The school had a shed that was surplus to requirements and advertising in a local newspaper brought in offers of two more sheds, both given without charge.

Members refurbished the sheds and now they house garden tools, some of the 1400 heads of garlic harvested this season and seeds for next year.

Another generous gift, this one from Kraft, was the tunnel house, now chock-full of tomatoes, capsicums, cucumbers, chillies and a tomatillo (Physalis philadelphica), the latter a Mexican plant related to the cape gooseberry.

Fruit trees on a bank were planted by members of Transition Valley 473, which also maintains them.

''They're thriving,'' Mr Tozer says of the trees.

The community garden has a couple of fruit trees of its own, an olive and an apricot.

The olive, awkwardly placed by the drive, was wrenched, cut back and moved to the southwest corner where it seems to have settled in well near a busy beehive. It is thought the olive was given to the school to mark some occasion but no record exists. Perhaps a former staff member or pupil could shed light on this, Mr Tozer says.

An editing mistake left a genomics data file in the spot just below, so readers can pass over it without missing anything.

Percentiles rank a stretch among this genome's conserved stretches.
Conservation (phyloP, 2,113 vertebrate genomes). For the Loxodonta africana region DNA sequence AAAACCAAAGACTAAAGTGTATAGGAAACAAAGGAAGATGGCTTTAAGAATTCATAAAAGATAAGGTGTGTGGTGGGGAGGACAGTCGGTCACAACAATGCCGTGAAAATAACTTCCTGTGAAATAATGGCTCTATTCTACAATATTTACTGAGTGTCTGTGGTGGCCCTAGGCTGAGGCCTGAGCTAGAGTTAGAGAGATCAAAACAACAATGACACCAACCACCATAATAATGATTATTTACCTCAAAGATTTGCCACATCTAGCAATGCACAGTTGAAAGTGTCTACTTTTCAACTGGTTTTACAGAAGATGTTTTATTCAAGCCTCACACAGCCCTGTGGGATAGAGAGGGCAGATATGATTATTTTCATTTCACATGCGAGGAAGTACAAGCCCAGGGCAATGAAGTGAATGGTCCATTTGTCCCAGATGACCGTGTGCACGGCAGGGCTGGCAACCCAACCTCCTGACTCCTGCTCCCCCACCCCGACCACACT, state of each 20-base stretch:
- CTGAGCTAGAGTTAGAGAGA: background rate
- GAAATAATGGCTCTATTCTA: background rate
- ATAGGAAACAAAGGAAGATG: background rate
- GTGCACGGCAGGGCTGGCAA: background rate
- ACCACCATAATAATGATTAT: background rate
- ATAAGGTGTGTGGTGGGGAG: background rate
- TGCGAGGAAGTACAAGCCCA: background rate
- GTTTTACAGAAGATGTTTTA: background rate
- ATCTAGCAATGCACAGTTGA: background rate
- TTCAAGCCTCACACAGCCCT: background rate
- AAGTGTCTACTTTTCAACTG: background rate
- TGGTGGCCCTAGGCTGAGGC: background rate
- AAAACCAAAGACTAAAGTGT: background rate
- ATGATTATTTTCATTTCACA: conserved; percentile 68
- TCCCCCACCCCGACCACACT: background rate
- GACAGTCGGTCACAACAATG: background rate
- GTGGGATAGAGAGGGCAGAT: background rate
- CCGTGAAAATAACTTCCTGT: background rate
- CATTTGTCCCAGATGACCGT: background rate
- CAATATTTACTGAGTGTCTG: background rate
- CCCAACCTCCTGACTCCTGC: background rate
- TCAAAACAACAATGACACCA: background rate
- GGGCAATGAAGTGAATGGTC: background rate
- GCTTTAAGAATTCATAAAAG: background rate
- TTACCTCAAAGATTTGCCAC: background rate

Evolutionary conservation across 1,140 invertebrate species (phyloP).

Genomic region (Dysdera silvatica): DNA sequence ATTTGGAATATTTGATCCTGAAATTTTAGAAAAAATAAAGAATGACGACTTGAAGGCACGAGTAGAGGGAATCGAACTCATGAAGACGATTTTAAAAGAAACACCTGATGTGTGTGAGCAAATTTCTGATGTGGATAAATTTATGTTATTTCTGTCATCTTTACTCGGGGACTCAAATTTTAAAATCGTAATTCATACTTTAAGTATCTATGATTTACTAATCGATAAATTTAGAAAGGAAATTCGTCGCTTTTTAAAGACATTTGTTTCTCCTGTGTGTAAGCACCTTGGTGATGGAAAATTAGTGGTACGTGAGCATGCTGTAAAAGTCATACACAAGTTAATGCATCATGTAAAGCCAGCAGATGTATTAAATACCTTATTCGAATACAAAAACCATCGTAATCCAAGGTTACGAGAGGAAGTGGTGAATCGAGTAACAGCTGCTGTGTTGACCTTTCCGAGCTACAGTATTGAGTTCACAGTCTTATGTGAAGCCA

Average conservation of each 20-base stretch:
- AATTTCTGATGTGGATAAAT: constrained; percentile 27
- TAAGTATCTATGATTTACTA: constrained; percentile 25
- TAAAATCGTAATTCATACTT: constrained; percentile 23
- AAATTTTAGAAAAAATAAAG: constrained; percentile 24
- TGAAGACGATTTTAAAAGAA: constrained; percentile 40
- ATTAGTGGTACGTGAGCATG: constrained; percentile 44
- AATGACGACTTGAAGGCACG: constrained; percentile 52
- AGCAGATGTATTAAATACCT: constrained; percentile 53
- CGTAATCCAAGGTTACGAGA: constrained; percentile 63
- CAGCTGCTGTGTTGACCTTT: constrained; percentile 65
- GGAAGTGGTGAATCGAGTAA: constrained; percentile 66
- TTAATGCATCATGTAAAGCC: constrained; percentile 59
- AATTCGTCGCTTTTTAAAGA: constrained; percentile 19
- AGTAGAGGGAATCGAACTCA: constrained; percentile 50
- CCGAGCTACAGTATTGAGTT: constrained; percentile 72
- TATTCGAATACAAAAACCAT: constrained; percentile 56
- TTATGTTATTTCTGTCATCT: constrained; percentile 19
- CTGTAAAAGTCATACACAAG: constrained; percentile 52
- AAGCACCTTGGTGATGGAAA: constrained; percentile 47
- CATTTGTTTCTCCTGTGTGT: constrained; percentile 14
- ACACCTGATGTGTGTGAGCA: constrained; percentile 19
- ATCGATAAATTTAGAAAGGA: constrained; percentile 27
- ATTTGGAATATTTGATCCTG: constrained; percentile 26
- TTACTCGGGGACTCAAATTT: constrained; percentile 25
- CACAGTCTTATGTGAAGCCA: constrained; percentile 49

The apricot tree was grown from a stone by a migrant from Vietnam, Thuan Lam, who owned a fish and chip shop in North Rd. When he sold the shop, he offered the tree to the community garden and it was brought in on a front-end loader.

Thuan Lam described the tree as being rather like his move from Vietnam - putting down roots in one place, then moving to another and putting down fresh roots.

The garden is run on organic principles, without the use of chemicals and weeds from the well-tended beds composted and returned to the soil.